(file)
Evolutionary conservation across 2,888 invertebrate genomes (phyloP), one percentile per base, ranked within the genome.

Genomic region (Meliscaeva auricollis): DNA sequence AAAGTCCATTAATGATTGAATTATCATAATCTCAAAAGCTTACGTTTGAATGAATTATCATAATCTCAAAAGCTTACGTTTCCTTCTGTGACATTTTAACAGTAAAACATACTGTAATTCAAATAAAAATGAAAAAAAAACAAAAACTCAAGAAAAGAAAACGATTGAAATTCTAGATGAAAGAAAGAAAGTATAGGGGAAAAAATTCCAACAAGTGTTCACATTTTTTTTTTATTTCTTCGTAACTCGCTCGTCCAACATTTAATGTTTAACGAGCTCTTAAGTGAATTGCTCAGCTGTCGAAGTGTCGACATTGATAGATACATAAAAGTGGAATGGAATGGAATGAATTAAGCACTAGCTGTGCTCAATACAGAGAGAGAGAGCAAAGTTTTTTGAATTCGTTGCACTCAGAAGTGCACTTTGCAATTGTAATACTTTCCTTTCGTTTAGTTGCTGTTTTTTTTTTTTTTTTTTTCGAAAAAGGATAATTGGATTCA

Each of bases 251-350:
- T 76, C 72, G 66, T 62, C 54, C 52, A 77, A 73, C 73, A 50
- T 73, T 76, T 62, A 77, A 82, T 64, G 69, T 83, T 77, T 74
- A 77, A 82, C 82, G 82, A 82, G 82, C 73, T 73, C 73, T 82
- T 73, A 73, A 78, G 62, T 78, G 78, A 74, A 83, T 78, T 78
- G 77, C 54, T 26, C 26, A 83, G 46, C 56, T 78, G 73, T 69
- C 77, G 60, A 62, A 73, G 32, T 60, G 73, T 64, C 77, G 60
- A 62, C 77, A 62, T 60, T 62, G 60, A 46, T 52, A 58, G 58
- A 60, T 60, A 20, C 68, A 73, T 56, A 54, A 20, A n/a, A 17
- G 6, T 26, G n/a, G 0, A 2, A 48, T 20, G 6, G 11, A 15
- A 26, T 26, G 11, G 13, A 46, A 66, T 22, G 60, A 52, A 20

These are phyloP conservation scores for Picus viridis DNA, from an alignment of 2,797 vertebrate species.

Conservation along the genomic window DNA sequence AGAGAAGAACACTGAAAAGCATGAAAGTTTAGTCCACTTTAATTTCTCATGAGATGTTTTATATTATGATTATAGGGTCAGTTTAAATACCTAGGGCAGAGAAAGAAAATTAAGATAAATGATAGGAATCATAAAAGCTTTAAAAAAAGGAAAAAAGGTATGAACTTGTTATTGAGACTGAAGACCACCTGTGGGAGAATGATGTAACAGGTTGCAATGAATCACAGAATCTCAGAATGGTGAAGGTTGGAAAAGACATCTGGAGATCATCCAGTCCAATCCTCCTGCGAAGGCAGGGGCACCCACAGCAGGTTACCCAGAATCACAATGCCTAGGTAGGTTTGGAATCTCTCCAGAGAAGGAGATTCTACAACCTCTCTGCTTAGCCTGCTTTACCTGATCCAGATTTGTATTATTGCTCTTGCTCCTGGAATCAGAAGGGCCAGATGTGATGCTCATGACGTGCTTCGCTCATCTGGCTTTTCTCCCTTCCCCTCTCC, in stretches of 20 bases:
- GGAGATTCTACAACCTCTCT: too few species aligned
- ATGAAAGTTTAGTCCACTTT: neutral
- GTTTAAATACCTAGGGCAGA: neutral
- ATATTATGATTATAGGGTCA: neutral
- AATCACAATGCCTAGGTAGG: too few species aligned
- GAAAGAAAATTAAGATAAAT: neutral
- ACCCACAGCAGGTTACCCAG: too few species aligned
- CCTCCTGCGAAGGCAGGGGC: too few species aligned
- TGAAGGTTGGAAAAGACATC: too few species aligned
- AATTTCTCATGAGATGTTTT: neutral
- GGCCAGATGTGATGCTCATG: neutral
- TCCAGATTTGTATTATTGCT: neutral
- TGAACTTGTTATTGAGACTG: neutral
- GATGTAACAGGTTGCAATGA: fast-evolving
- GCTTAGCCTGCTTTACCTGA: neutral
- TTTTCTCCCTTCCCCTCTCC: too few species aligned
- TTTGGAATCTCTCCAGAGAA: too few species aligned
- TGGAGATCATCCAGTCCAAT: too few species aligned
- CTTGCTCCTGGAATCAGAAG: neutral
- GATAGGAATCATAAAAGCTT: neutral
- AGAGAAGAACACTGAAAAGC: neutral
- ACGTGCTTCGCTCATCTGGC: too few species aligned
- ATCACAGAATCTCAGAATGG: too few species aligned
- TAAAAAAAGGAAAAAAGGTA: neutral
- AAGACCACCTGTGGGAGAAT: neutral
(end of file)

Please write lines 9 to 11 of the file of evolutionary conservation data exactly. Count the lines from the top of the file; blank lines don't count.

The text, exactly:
- C 77, G 60, A 62, A 73, G 32, T 60, G 73, T 64, C 77, G 60
- A 62, C 77, A 62, T 60, T 62, G 60, A 46, T 52, A 58, G 58
- A 60, T 60, A 20, C 68, A 73, T 56, A 54, A 20, A n/a, A 17